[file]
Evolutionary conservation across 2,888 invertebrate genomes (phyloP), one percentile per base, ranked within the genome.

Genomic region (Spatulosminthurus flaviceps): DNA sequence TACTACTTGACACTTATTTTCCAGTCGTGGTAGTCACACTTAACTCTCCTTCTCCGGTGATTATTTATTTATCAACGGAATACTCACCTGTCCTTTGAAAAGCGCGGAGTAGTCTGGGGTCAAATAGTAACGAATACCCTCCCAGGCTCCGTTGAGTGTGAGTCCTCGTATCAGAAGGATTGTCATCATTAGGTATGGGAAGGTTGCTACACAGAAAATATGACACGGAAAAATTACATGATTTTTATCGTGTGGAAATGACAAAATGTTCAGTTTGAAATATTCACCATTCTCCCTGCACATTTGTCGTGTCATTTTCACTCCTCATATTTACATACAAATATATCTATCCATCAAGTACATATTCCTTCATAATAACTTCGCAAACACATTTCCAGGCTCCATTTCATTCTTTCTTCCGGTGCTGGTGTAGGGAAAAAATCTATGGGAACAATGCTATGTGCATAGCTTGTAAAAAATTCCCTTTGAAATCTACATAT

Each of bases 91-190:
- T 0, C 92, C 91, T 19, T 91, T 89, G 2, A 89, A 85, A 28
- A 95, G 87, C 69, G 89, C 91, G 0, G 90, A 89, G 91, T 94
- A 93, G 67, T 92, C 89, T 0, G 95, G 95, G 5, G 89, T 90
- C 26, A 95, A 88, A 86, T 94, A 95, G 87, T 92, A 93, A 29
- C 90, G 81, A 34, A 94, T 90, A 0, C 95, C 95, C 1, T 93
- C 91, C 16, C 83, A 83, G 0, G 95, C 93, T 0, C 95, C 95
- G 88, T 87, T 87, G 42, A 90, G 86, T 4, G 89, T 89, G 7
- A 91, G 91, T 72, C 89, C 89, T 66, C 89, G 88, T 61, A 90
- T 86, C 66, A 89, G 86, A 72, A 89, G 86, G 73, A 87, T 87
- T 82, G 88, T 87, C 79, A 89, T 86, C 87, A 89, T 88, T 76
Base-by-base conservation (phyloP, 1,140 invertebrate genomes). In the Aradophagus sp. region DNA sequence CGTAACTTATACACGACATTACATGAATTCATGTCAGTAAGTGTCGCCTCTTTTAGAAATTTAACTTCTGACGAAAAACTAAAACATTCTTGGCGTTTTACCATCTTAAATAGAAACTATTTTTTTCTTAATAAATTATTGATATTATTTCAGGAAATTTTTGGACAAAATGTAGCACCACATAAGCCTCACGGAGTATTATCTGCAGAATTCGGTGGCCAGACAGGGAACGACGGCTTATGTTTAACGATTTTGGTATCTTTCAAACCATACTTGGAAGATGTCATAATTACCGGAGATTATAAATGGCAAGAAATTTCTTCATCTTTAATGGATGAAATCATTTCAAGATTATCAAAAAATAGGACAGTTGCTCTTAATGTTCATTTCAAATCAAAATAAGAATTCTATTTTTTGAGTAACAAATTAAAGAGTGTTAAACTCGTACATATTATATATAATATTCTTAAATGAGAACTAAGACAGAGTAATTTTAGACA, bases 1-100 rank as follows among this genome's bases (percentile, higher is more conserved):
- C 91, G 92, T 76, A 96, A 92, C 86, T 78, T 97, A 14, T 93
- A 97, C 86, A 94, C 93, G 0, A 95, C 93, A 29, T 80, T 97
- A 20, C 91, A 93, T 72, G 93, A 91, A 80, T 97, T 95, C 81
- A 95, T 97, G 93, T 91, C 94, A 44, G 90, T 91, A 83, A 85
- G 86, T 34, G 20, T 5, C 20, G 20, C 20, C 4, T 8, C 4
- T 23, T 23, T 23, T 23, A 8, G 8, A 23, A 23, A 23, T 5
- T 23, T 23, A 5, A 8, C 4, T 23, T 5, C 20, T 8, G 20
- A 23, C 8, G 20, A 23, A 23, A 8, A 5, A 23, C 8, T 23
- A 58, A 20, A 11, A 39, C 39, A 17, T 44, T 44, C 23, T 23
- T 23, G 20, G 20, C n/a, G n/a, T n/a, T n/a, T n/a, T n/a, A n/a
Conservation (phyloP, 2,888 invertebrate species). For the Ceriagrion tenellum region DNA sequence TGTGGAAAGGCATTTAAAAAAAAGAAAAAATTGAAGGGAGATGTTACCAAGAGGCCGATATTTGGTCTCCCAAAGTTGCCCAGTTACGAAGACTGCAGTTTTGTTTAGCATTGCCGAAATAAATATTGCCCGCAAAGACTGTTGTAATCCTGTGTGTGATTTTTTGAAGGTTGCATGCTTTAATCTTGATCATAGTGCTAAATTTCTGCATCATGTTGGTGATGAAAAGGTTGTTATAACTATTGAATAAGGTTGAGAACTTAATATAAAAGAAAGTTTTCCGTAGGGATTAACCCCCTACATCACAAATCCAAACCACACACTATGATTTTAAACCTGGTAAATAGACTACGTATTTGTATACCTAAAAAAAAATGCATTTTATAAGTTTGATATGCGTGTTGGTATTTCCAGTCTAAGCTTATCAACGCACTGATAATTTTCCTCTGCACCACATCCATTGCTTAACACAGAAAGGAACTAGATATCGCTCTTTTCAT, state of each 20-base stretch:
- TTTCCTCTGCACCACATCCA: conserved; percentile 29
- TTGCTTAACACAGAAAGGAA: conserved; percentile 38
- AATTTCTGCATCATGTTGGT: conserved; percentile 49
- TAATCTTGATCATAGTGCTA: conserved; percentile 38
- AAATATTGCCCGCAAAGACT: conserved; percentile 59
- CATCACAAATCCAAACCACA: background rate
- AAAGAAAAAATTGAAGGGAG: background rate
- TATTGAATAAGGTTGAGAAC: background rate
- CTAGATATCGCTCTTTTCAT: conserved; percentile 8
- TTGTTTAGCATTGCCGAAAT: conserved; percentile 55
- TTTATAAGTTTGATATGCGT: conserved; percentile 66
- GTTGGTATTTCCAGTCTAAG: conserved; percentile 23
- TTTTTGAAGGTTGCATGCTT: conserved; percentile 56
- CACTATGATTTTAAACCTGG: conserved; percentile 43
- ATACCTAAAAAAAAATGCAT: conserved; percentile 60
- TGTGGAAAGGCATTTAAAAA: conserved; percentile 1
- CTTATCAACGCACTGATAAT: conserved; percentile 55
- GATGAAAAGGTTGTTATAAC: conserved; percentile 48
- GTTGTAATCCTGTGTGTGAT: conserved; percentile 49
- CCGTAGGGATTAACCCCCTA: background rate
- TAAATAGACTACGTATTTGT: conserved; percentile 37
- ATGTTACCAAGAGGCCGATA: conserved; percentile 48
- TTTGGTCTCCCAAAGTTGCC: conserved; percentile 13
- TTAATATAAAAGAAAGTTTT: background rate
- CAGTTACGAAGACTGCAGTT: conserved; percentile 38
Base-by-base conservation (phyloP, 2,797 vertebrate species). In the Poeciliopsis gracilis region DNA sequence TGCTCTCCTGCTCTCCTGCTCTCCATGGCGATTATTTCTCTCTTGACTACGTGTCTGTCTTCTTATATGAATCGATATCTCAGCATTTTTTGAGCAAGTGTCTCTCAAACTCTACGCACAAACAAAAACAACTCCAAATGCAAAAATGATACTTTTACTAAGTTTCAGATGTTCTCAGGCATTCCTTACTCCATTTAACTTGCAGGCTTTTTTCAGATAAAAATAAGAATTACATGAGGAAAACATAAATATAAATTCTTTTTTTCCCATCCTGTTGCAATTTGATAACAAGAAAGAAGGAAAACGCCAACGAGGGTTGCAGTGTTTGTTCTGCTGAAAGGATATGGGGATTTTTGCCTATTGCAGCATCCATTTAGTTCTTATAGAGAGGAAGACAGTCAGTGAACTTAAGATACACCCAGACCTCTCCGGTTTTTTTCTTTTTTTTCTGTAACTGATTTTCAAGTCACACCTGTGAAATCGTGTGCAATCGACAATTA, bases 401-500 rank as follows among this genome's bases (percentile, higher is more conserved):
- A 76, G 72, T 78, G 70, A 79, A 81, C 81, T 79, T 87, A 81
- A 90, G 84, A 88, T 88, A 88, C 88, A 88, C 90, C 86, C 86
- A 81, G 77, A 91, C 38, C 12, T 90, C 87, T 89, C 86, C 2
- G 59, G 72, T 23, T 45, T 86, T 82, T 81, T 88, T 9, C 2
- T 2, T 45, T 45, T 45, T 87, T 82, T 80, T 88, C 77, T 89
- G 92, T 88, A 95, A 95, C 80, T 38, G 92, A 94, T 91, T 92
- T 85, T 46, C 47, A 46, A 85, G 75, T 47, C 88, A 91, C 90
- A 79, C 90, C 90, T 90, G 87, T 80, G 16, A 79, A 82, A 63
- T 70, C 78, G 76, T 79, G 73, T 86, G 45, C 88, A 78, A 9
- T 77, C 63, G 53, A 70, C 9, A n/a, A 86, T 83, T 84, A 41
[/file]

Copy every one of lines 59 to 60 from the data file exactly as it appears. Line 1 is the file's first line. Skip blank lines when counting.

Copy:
- A 79, C 90, C 90, T 90, G 87, T 80, G 16, A 79, A 82, A 63
- T 70, C 78, G 76, T 79, G 73, T 86, G 45, C 88, A 78, A 9